February 28, 2017

Steve Bannon’s favorite author weighs in

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What do you say to a guy who invented the most overused word in the English language, gave the flunkies of American fascism their talking points, and still can’t quite make up his mind about it all?

The overused word is “millennials.” For years, it’s been strip-mined of its vaunted ability to turn brain-farts into think pieces, bad ideas into “tantalizing possibilities,” and angry-loon-yells-at-cloud types into respectablized TV pundits. Whatever utility it once possessed has been traded away like so many Alf pogs.

As for where the word came from, it was the invention of two authors, William Strauss and Neil Howe. The former died in 2007; the latter is alive and well, and living in Great Falls, Virginia. Neither was trained as a historian or social scientist, but in a series of books with titles like The Fourth Turning: An American Prophecy and Millennials Rising: The Next Great Generation, they nonetheless advanced their certainty of a recurring generational pattern that explained American history from the sixteenth century right up to the present. Their case is laid out in a viscous jargon that divides history into “saecula” composed of “turnings,” with “dominant” and “recessive” generations experiencing “awakenings” and “unravelings,” and so forth. The whole thing sounds like Giambattista Vico enthusiastically teaching you to play Settlers of Catan.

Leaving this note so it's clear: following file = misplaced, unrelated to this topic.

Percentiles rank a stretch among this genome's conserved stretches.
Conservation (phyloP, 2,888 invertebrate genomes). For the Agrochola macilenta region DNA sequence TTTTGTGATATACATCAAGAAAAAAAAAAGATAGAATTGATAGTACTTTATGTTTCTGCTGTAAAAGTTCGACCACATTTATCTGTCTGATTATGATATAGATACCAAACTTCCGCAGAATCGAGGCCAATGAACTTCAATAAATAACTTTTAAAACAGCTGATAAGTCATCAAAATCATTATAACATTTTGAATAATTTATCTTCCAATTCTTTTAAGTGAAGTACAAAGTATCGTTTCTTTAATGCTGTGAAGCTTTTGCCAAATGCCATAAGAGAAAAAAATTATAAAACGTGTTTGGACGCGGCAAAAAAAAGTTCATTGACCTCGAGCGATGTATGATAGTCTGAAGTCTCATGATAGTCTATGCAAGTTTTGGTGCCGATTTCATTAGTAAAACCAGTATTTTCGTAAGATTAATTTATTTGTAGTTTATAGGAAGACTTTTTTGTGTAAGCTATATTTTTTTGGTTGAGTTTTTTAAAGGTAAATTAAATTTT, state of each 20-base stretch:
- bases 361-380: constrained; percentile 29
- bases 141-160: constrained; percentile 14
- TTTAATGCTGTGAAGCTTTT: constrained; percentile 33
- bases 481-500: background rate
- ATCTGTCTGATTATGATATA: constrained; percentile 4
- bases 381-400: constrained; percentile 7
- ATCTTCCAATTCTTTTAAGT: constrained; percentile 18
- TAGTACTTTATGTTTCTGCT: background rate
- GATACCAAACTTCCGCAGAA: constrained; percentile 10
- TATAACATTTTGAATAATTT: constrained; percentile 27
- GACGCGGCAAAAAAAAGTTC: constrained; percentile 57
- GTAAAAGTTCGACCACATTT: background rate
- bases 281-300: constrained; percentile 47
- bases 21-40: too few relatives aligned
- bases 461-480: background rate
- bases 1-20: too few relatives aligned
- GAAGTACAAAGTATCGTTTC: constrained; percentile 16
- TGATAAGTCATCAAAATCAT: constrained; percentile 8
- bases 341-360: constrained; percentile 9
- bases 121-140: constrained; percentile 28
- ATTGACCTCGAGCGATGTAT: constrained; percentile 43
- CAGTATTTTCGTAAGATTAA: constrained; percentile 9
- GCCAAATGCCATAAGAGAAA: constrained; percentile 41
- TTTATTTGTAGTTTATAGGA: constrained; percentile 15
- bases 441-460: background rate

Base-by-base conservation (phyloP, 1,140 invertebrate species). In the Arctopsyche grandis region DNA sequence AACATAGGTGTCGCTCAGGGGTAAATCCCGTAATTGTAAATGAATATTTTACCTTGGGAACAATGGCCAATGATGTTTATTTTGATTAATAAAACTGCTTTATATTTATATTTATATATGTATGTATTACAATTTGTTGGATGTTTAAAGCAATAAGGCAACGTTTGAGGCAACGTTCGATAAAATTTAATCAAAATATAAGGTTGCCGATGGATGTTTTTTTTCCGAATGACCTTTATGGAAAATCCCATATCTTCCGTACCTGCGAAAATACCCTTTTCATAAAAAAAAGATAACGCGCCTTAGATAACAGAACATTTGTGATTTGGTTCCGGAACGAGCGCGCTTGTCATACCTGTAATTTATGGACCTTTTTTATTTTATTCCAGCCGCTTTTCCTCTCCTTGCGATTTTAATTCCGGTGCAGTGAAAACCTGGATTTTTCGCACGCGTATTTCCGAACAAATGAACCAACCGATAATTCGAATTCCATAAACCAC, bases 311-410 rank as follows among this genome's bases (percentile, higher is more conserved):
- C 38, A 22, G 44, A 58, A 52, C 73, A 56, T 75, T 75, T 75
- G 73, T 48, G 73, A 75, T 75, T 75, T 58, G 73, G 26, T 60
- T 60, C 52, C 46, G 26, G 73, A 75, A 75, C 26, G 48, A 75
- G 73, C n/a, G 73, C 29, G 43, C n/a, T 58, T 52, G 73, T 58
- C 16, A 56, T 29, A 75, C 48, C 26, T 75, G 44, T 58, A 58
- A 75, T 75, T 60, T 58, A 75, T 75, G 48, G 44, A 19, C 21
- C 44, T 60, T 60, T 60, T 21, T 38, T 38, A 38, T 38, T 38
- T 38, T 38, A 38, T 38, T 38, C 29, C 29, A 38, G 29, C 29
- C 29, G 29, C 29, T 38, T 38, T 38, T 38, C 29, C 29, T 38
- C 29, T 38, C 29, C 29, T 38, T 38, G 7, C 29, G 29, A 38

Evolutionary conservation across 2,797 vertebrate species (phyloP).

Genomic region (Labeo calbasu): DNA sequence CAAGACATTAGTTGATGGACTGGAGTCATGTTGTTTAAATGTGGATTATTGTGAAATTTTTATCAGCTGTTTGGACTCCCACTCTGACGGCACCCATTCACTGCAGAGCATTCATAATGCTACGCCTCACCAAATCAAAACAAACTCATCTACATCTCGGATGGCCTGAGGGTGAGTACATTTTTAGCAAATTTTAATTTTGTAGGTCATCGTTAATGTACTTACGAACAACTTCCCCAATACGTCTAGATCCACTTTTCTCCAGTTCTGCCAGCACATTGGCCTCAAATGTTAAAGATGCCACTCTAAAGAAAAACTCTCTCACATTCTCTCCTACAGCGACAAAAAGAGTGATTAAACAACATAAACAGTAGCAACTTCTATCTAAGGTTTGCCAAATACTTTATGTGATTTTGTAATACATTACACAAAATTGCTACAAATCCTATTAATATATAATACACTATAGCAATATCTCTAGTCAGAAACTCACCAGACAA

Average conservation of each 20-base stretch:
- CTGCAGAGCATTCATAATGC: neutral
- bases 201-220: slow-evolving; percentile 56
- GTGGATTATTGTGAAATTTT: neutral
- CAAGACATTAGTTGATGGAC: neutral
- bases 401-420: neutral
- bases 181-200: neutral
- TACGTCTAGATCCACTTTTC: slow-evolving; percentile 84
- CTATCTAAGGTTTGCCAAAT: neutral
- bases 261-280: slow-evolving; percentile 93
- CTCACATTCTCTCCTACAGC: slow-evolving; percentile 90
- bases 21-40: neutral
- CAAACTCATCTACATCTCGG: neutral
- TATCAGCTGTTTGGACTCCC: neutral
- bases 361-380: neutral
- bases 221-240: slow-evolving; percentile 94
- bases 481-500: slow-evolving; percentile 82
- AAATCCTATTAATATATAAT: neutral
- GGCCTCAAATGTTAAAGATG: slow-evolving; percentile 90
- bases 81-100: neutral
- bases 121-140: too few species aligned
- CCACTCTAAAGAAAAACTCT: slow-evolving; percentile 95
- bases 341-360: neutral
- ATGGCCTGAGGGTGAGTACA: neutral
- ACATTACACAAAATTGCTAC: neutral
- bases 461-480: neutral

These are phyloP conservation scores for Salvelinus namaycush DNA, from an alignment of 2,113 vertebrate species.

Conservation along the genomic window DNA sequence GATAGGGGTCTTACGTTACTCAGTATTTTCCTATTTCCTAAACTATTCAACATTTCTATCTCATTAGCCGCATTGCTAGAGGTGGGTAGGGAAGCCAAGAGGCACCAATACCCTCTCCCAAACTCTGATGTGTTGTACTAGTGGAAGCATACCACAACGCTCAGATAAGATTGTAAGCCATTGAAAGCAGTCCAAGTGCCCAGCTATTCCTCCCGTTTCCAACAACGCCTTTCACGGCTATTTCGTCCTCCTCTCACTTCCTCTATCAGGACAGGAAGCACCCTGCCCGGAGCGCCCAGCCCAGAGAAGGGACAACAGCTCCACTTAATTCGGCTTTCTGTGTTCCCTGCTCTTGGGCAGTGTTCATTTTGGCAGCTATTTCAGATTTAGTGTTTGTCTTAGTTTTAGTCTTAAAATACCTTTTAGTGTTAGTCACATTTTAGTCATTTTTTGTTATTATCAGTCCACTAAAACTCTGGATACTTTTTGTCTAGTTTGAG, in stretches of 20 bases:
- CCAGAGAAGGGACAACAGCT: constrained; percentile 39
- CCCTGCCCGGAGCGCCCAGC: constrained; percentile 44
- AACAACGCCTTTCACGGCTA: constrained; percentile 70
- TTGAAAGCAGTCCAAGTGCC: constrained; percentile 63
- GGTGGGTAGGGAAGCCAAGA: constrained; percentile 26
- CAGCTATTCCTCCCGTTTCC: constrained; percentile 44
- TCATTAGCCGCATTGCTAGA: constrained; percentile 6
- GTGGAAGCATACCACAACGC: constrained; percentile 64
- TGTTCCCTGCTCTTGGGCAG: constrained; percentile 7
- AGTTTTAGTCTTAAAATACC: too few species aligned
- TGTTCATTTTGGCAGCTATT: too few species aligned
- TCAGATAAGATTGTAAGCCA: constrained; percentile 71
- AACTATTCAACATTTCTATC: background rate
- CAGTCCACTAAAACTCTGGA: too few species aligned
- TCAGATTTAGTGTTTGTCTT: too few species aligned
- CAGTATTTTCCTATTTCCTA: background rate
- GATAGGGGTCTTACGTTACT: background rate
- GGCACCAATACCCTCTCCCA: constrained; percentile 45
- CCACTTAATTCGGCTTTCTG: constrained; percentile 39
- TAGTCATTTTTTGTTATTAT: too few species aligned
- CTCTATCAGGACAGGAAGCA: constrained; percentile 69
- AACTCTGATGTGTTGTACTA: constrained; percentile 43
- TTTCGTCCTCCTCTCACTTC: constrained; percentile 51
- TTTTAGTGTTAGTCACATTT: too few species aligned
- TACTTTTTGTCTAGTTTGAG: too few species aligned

A good sample of the book’s tone, and some of the world’s response, can be found Michael Lind’s New York Times review of Fourth Turning. Wrap your eyeballs around this:

After introducing the non-falsifiable concept of the elastic saeculum, Mr. Strauss and Mr. Howe proceed to stupefy the determined reader with dozens of equally mystifying categories: not just Anglo-American Generations (from the millennial, 1982 onward, back to the Arthurian, 1433-60), but also Four Archetypes (Hero, Artist, Prophet, Nomad) and Four Turnings (whence the title). Put these together, and you get sentences like this: “An Unraveling cannot lead back to an Awakening, or forward to a High, without a Crisis in between.”